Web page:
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Obama's Pathetic Response to Libya

Author: Elliott Abrams, Senior Fellow for Middle Eastern Studies
February 23, 2011
Weekly Standard


With a thousand Libyans (and perhaps many more) dead already from the Qaddafi regime's attacks on its own population, and with reports of thousands of mercenaries and militiamen streaming toward Tripoli, President Obama finally spoke to the nation about this violence on Wednesday afternoon. He announced solemnly that he was sending Secretary of State Clinton to Geneva to visit the U.N. Human Rights Council and “hold consultations”—next Monday!  But fear not: Undersecretary of State Bill Burns is apparently traveling sooner than that to “several stops in Europe” and then even in the actual Middle East, to “intensify our consultations.”

This is not so much a feeble response as a non-response. It is an announcement to Qaddafi that we won't even get the secretary of State moving for five more days—five more days of likely slaughter. The verbs the president employed in his remarks are toothless: we will “monitor” and “coordinate” and “consult.” We will “speak with one voice.” While he “strongly” condemned “the use of violence in Libya” the president could not bring himself to condemn the regime or its leader, the man who is imposing this reign of terror. He did say “the Libyan government has a responsibility to refrain from violence, to allow humanitarian assistance to reach those in need, and to respect the rights of its people. It must be held accountable for its failure to meet those responsibilities, and face the cost of continued violations of human rights.” But at what cost? He did not say. The closest the president came to speaking of action was this: “I've also asked my administration to prepare the full range of options that we have to respond to this crisis. This includes those actions we may take and those we will coordinate with our allies and partners, or those that we'll carry out through multilateral institutions.” No one knows what this means, but it presumably may mean sanctions. Maybe. Next week. Because "prepare" is not an action verb either.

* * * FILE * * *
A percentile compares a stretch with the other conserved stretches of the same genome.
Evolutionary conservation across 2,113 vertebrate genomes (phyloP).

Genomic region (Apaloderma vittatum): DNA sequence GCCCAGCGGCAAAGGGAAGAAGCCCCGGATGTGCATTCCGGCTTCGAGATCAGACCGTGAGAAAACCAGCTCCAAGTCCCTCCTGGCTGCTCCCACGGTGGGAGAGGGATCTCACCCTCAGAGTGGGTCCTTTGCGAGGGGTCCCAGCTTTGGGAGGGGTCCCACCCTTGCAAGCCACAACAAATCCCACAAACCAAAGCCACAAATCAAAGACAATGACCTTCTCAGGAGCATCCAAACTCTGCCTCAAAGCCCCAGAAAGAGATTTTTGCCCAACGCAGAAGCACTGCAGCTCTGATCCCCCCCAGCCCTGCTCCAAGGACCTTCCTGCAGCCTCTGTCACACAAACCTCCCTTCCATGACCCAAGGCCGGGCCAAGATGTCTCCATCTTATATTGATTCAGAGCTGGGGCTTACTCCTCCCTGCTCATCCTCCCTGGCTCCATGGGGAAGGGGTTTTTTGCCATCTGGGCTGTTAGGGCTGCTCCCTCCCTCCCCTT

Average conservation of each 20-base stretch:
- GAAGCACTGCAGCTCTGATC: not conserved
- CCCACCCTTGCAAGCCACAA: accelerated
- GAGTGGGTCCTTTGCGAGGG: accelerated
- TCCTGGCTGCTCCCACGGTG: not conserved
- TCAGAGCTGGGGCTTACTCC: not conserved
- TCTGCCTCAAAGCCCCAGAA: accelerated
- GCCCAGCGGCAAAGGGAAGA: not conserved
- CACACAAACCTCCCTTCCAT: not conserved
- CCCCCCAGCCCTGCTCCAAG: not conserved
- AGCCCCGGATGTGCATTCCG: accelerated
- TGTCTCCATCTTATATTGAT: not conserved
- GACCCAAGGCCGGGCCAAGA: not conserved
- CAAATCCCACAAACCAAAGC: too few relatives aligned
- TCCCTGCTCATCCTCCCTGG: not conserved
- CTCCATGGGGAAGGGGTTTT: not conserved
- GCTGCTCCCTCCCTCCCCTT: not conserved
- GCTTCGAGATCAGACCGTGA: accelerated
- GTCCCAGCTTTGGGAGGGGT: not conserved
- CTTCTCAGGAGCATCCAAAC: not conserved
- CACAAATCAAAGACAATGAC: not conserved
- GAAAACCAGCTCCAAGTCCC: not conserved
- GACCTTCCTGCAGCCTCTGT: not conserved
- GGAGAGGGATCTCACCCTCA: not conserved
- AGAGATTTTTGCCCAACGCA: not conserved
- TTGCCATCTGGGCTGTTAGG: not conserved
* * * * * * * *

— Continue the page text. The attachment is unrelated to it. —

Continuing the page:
Some parts of the world are way ahead of us.  Denunciations came faster and have been stronger in Europe, and yesterday Amre Moussa suspended Libya from the Arab League. That's a good test. When Amre Moussa, the long-time secretary general of the Arab League, is ahead of you in denouncing human rights violations, you are reacting a bit slowly.

The administration has followed its near silence over Iran in June 2009 and its wavering on Egypt last month with days of silence on Libya. Finally the president has spoken and said next to nothing. For a superpower this is an embarrassment. Belgium and Luxembourg can consult and coordinate and monitor; can we do no more? How about sending Stuart Levey (leaving Treasury soon but still there) off to get freezes on all Qaddafi family assets? Instead of sending Hillary Clinton to the Human Rights Council, how about sending the Marine commandant or the chief of staff of the Air Force to NATO headquarters? Perhaps that message would be a bit more likely to capture Qaddafi's attention. How about demanding indictments of Qaddafi for war crimes right now?

The administration has quietly told reporters that it can say no more, lest Americans in Libya be attacked by the regime or taken hostage. That's a real concern, but once again silence is the right response for countries with no options and no capabilities. For us, the right reaction to such threats and such fears is to call Musa Kusa, Qaddafi's long-time intelligence chief, and tell him that if the regime attacks any American we will find him wherever he is, however long it takes, and he will meet the same fate as Saddam Hussein. And tell him to pass that on to Qaddafi.

This article appears in full on CFR.org by permission of its original publisher. It was originally available here.

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